MIAMI -- Five men who were held for a dozen years without being charged at the U.S. Navy base at Guantanamo Bay, Cuba, have been sent to the Central Asian nation of Kazakhstan for resettlement, the Pentagon announced late Tuesday.
The five -- two from Tunisia and three from Yemen -- had been cleared for release from the prison by a government task force five years ago but could not be sent to their homelands because of the instability in their countries. The U.S. has sent hundreds of prisoners from Guantanamo to third countries, but this is the first time Kazakhstan has accepted any for resettlement. CBS News State Department Correspondent Margaret Brennan reports that all five of the detainees had consented to be settled in Kazakhstan, which is a predominantly Muslim country.
Their release brings the prison population at Guantanamo to 127, according to the Defense Department statement on Tuesday. This is the last release of prisoners in 2014 but diplomats project double-digit transfers in the year ahead. President Obama has vowed to shut down the military prison citing its existence as a national security risk.
Nearly 30 prisoners have been resettled in third countries this year as part of President Obama's renewed push to close the detention center despite opposition from Congress.
That's the largest number since 2009, the Reuters news agency points out, quoting a senior U.S. official as saying the pace would continue, with more transfers expected in coming weeks. But U.S. Envoy Cliff Sloan, the key administration official responsible for negotiating with countries that to accept resettled detainees, recently announced he's leaving the position 18 months after he began the job. The White House has not yet named a replacement.
The U.S. identified the two Tunisians released as 49-year-old Adel bin Ahmed bin Ibrahim Hkiml, and 49-year-old Lotfi Bin Ali. Hkiml was accused of serving as a military adviser for Osama bin Laden. Bin Ali lived in Afghanistan until 2001 and had stayed at a guest house associated with individuals trained at al Qaeda camps. He suffers from chronic health problems, and the Bush administration had recommended his release in 2004.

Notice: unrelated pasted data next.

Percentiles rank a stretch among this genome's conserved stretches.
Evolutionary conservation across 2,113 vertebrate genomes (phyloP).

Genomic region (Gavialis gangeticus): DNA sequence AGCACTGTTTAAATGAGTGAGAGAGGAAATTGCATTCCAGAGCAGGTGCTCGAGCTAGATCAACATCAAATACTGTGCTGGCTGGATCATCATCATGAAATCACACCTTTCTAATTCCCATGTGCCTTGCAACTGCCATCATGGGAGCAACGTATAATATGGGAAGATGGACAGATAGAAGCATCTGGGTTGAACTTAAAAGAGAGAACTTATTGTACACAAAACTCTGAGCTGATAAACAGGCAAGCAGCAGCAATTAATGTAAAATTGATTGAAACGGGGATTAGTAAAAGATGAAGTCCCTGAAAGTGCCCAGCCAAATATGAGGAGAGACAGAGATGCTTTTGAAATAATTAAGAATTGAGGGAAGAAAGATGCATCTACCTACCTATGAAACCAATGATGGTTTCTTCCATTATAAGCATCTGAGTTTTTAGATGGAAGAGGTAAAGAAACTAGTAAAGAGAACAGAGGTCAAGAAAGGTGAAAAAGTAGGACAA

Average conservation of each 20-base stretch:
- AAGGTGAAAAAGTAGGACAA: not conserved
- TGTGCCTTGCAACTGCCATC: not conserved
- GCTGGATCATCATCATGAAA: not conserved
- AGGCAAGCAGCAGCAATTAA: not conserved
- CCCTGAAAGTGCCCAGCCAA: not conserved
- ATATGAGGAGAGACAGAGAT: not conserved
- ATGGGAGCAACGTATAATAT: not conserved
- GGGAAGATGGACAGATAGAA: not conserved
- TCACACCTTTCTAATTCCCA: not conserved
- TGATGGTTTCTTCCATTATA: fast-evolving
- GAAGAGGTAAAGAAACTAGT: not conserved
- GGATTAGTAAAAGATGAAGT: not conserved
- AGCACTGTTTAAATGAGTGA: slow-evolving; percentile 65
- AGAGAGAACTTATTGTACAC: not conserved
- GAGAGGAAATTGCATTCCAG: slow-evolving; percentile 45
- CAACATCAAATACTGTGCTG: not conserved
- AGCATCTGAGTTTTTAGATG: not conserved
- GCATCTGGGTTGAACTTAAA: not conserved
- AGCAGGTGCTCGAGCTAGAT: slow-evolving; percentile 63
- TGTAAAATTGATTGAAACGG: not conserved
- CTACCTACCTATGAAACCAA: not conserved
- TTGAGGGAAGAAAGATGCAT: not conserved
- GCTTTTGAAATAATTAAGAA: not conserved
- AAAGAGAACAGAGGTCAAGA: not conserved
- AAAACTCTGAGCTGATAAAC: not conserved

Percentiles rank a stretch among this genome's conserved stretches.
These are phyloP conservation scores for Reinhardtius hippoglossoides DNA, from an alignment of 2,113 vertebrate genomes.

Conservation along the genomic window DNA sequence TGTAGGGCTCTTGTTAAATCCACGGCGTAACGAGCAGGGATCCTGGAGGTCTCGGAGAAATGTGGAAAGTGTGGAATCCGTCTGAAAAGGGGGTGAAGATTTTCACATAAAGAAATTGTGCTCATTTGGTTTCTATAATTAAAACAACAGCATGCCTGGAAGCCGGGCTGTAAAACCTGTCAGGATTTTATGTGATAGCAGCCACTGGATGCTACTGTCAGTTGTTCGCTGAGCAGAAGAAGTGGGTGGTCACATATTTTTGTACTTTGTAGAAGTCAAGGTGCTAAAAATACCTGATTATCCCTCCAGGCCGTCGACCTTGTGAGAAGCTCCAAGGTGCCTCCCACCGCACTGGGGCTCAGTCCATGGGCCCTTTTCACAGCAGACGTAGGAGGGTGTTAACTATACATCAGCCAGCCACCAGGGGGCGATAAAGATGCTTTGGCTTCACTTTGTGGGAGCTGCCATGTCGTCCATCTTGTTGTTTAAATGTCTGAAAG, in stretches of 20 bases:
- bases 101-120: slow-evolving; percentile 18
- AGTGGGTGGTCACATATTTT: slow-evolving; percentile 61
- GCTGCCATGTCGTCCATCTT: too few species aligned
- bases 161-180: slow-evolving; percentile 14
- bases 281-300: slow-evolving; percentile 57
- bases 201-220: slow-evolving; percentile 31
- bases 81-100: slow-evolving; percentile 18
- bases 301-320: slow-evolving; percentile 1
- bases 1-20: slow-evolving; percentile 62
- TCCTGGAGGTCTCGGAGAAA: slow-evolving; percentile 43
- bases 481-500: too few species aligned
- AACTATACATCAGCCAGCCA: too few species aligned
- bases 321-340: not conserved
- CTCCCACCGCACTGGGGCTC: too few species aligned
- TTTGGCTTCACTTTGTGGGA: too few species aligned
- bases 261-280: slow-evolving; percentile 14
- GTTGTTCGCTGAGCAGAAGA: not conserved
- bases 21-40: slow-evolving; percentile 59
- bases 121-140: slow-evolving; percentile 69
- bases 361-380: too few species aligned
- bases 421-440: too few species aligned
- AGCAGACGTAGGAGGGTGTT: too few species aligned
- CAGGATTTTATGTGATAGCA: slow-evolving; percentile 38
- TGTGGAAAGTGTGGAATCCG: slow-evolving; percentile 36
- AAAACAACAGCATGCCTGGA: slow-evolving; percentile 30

A CIA analyst cited in a Department of Defense memorandum said that Yemeni Asim Thahit Abdullah Al-Khalaqi traveled with American Taliban John Walker Lindh to the front lines, according to information provided by Lindh.
The second Yemeni detainee, Muhammed Ali Hussein Khnenah was assessed to be a member of al Qaeda in part because he had stayed at guest houses typically used by individuals recruited by al Qaeda. Sabri Mohammed Ebrahim al Qurashi, the other Yemeni, was also assessed to be a member of al Qaeda.
All five had been captured in Pakistan and turned over to the U.S. for detention as suspected Islamic militants with ties to al Qaeda. None of them were ever charged, and a government task force determined it was no longer necessary to hold them. U.S. officials now say none of them had ever engaged in hostilities against the U.S., reports CBS News correspondent Margaret Brennan.
The Pentagon didn't say why they couldn't be sent home, but the government has been unwilling to send Yemenis to their country because of unrest and militant activity there, and in the past some Tunisians have feared persecution in their home country. Reuters notes that even "though the oil-rich central Asian state (Kazakhstan) is an ally of Russia, it has cultivated areas of economic and diplomatic cooperation with the West."